- 1 History
- 2 Definition
- 3 Inverse Z-transform
- 4 Region of convergence
- 5 Properties
- 6 Table of common Z-transform pairs
- 7 Relationship to Laplace transform
- 8 Relationship to Fourier transform
- 9 Linear constant-coefficient difference equation
- 10 See also
- 11 References
- 12 Further reading
- 13 External links
The basic idea now known as the Z-transform was known to Laplace, and re-introduced in 1947 by W. Hurewicz as a tractable way to solve linear, constant-coefficient difference equations. It was later dubbed "the z-transform" by Ragazzini and Zadeh in the sampled-data control group at Columbia University in 1952.
The idea contained within the Z-transform is also known in mathematical literature as the method of generating functions which can be traced back as early as 1730 when it was introduced by de Moivre in conjunction with probability theory. From a mathematical view the Z-transform can also be viewed as a Laurent series where one views the sequence of numbers under consideration as the (Laurent) expansion of an analytic function.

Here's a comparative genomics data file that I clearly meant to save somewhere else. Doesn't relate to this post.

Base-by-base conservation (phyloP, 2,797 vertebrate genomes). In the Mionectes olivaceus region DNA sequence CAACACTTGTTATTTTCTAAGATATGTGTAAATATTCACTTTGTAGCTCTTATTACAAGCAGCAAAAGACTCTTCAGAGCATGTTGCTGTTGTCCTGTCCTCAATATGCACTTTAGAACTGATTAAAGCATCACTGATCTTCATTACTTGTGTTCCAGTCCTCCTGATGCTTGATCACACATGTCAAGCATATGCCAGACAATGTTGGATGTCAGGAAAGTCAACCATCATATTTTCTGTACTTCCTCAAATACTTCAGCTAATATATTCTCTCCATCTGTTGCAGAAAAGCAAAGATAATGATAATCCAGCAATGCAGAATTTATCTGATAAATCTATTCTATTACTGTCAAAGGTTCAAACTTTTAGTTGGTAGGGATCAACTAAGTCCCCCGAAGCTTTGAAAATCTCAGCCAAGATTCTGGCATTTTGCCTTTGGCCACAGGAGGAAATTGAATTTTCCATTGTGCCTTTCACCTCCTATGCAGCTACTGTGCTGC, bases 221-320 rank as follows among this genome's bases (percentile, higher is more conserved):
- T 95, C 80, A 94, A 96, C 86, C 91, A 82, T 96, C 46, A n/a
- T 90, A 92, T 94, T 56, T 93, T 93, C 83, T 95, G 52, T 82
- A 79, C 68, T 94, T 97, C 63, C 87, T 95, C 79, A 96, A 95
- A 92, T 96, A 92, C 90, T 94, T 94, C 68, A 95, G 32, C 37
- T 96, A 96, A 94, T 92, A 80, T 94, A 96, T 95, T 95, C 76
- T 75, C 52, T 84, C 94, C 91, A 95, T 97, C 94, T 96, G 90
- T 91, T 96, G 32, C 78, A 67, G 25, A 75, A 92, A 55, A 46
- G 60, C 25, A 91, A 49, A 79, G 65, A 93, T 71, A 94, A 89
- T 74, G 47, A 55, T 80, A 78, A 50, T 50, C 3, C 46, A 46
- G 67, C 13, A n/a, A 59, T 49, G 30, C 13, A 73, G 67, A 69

The Z-transform, like many integral transforms, can be defined as either a one-sided or two-sided transform.
The bilateral or two-sided Z-transform of a discrete-time signal x[n] is the formal power series X(z) defined as
where n is an integer and z is, in general, a complex number:
Alternatively, in cases where x[n] is defined only for n ≥ 0, the single-sided or unilateral Z-transform is defined as
An important example of the unilateral Z-transform is the probability-generating function, where the component x[n] is the probability that a discrete random variable takes the value n, and the function X(z) is usually written as X(s), in terms of s = z−1. The properties of Z-transforms (below) have useful interpretations in the context of probability theory.